WASHINGTON — The Iranian drones that Russia has used to attack military targets and civilians in Ukraine are built with parts almost exclusively made by companies with headquarters in the United States, Europe and Asia, according to a report issued Tuesday by a weapons research group.
Most of the parts that the researchers examined, including semiconductors and other advanced electronic components, had markings indicating they were manufactured in recent years while Iran has been under sanctions meant to deprive it of such matériel, the report said. One drone-fired guided missile appeared to have been made as recently as May.
How the parts ended up in Iran is unclear. The markings on components usually identify the company that sold the part but not necessarily the year or the location of manufacture.
Iran has denied supplying Russia with military equipment since the latter invaded Ukraine in February, but the group’s findings undercut that assertion.
The report was published by Conflict Armament Research, an independent group based in Britain that identifies and tracks weapons and ammunition used in wars. A small team of its investigators visited Kyiv, Ukraine’s capital, in early November at the invitation of the Ukrainian security service.
Russia and Ukraine have used many types of drones in the war, including models produced by the United States, China and Turkey. Some are surveillance drones, but larger models can carry missiles and grenades to attack targets on the ground.
The Conflict Armament Research team analyzed the remains of three models of advanced Iranian unmanned aerial vehicles — the Shahed-131 and the Shahed-136, which are designed to crash into their target and explode on impact, and the Mohajer-6, an armed surveillance drone.
“In three U.A.V. models, we saw more than 500 different components,” said Damien Spleeters, who led the group’s investigation. “We identified more than 70 manufacturers in 13 different countries, and about 82 percent of these components were made in the U.S.”
Most of the components that the team was able to identify by year of manufacture were produced in 2020 and 2021, Mr. Spleeters said.
The Iranian drones began arriving in Russia in August, according to U.S. officials. Ukrainian soldiers have said Russian troops have used the Shahed-136 to destroy howitzers supplied by the United States as well as civilian infrastructure like electrical power stations across the country.
In September, the Biden administration announced new sanctions against the Iranian company that makes the Shahed drones after Russian troops attacked civilians with those weapons. Britain and the European Union sanctioned the same company in October.
That so many components in these weapons came from the United States and European Union nations, even with various sanctions against Iran in place, Mr. Spleeters said, points to just how ineffective such actions have been.
“Very often when I speak to regulators, the conversation goes to how difficult it is to regulate those things because they are everywhere,” he said. “But some of the things we found are pretty high-end.”
In addition to finding advanced semiconductors in Iranian weapons, the group also found a large number of common and inexpensive chips used throughout them.
“Many of the chips that end up in military systems like drones also have widespread consumer uses,” said Chris Miller, a professor of international history at Tufts University and the author of the book “Chip War,” which chronicles the development and proliferation of semiconductors. “What that means is that they are available for purchase for consumer or civilian purposes in many countries, and so there’s not close control on where those chips are going when they reach distributors and then end users.”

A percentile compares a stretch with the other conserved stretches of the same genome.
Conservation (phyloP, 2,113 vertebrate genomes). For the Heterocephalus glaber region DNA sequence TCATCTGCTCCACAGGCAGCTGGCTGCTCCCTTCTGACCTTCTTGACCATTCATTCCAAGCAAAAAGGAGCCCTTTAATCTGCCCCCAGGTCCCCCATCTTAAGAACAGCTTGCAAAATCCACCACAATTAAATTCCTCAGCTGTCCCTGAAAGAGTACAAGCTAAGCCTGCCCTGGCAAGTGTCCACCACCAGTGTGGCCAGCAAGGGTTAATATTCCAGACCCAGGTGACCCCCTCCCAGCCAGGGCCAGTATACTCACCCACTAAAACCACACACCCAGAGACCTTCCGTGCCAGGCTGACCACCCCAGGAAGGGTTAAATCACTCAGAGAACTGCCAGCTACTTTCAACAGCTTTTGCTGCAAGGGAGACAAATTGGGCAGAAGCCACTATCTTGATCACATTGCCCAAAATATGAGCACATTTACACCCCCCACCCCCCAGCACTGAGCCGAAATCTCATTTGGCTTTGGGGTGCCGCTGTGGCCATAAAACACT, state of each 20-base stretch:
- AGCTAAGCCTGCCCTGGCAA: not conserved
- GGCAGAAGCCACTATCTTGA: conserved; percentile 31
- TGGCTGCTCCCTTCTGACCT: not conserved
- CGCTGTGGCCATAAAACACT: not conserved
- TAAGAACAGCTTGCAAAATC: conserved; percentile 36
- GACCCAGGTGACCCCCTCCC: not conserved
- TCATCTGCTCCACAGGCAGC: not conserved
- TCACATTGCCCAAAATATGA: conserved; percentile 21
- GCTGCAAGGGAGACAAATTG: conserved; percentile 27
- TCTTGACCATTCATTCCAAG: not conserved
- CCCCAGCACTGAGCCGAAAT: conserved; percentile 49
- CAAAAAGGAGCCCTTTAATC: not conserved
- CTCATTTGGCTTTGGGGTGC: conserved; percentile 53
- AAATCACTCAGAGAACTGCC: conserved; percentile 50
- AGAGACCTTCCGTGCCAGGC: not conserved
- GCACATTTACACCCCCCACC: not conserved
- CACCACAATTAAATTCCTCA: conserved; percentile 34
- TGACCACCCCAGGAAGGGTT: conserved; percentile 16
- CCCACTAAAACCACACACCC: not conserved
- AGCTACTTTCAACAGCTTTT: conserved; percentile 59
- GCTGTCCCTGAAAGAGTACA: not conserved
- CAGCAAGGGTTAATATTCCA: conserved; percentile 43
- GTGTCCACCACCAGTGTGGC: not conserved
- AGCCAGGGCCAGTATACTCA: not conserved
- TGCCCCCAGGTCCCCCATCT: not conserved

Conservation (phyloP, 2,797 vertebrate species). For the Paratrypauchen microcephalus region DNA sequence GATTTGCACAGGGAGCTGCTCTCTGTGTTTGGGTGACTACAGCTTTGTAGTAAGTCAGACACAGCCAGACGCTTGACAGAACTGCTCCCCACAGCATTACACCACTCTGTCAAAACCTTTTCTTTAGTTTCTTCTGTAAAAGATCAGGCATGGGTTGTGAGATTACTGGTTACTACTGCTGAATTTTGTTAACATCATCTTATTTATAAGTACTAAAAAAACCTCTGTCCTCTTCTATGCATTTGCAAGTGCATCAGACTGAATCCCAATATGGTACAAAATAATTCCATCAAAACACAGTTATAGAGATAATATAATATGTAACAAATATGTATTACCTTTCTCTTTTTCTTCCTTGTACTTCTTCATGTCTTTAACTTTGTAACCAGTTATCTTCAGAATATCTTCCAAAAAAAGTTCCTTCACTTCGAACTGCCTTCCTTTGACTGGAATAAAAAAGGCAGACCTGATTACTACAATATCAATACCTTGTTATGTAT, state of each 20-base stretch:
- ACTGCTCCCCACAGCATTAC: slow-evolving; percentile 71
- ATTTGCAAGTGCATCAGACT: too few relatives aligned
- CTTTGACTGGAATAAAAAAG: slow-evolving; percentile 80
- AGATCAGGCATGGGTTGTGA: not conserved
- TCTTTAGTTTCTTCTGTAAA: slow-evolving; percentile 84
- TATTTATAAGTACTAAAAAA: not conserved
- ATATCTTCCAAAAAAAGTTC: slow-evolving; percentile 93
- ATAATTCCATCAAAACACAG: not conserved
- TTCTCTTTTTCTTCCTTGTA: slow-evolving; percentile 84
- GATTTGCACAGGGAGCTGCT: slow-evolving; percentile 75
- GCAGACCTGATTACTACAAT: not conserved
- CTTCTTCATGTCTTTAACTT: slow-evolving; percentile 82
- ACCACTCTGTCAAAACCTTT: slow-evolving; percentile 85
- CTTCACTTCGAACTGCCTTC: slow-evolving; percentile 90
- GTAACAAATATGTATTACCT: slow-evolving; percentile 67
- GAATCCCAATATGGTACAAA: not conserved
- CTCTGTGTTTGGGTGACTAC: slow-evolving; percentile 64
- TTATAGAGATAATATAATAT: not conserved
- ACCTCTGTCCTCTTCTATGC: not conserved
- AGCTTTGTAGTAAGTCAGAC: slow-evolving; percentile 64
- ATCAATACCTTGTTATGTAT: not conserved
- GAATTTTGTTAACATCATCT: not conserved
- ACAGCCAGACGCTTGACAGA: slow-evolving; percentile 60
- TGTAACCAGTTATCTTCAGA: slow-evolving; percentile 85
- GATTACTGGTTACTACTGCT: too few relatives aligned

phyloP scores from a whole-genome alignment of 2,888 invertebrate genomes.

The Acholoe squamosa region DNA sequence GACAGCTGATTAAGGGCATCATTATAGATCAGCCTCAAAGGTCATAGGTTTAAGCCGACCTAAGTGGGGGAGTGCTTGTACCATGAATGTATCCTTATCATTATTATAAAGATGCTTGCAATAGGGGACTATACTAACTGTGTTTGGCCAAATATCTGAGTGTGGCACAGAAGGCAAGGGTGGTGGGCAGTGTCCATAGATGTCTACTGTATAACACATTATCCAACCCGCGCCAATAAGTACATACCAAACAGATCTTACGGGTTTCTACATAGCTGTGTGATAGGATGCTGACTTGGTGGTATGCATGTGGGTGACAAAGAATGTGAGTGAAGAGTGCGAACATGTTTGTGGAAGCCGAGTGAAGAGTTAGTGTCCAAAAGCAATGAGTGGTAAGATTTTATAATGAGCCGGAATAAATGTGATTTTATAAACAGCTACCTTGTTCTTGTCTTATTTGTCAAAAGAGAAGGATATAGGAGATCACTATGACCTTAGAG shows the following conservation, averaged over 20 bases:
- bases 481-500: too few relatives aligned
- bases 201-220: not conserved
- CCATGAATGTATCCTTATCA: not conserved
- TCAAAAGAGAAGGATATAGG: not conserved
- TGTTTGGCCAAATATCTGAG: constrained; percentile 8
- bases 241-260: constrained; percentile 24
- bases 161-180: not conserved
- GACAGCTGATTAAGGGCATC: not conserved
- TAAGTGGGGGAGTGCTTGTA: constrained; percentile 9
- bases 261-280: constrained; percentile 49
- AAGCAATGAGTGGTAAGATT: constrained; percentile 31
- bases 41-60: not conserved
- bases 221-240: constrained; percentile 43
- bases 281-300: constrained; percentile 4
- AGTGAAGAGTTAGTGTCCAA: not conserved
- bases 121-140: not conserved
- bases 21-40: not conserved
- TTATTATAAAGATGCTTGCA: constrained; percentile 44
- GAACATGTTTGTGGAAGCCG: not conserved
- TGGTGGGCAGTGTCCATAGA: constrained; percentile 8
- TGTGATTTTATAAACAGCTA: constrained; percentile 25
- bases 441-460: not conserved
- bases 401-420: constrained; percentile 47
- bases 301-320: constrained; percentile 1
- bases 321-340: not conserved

He added: “So while it would certainly be illegal for a U.S. firm to transfer chips directly to Iran for this type of use, it’s fairly straightforward for those chips to be transferred to a third country, and then someone in the third country to transfer them on to Iran, for example.”
Such chips are small, perhaps cost as little as a dollar each and are often made in batches of tens of thousands, Mr. Miller said, making the diversion of hundreds or thousands of them to a country like Iran fairly easy.
Both Shahed drones are triangular and have gas-burning motors that spin a propeller at their rear. The ones examined in Ukraine had been repainted gray and were marked with the Russian word for geranium, Mr. Spleeters said.
Measurements of the drones were difficult to estimate because they had either been shot down or had malfunctioned and were not fully intact.
By contrast, the Mohajer-6 is a much larger, reusable drone approximately the size of a small ultralight propeller plane. It is believed to have a range of about 125 miles and can be used for surveillance missions as well as airstrikes.
The investigators also had rare access to an Iranian Qaem-5, a small precision-guided munition fired from the Mohajer. Measuring just over four feet in length, the Qaem-5 is slightly smaller than the Hellfire missile commonly fired by armed American drones.
A small television camera in the missile’s nose indicates that the weapon is guided remotely, the investigators said.
The group says that its analysis of Iranian drones seen in the Middle East since 2017 shows that the weapons are increasing in sophistication and capability.
Electronic components in the Shahed drones indicated that those weapons are capable of accurately flying to their targets and contain satellite navigation modules that would allow them to operate in areas where satellite navigation signals have been jammed.
“It seems there’s a big jump in capabilities for the single-use drones,” Mr. Spleeters said. “They’ve been able to add more capabilities and resiliencies to the weapons it exports.”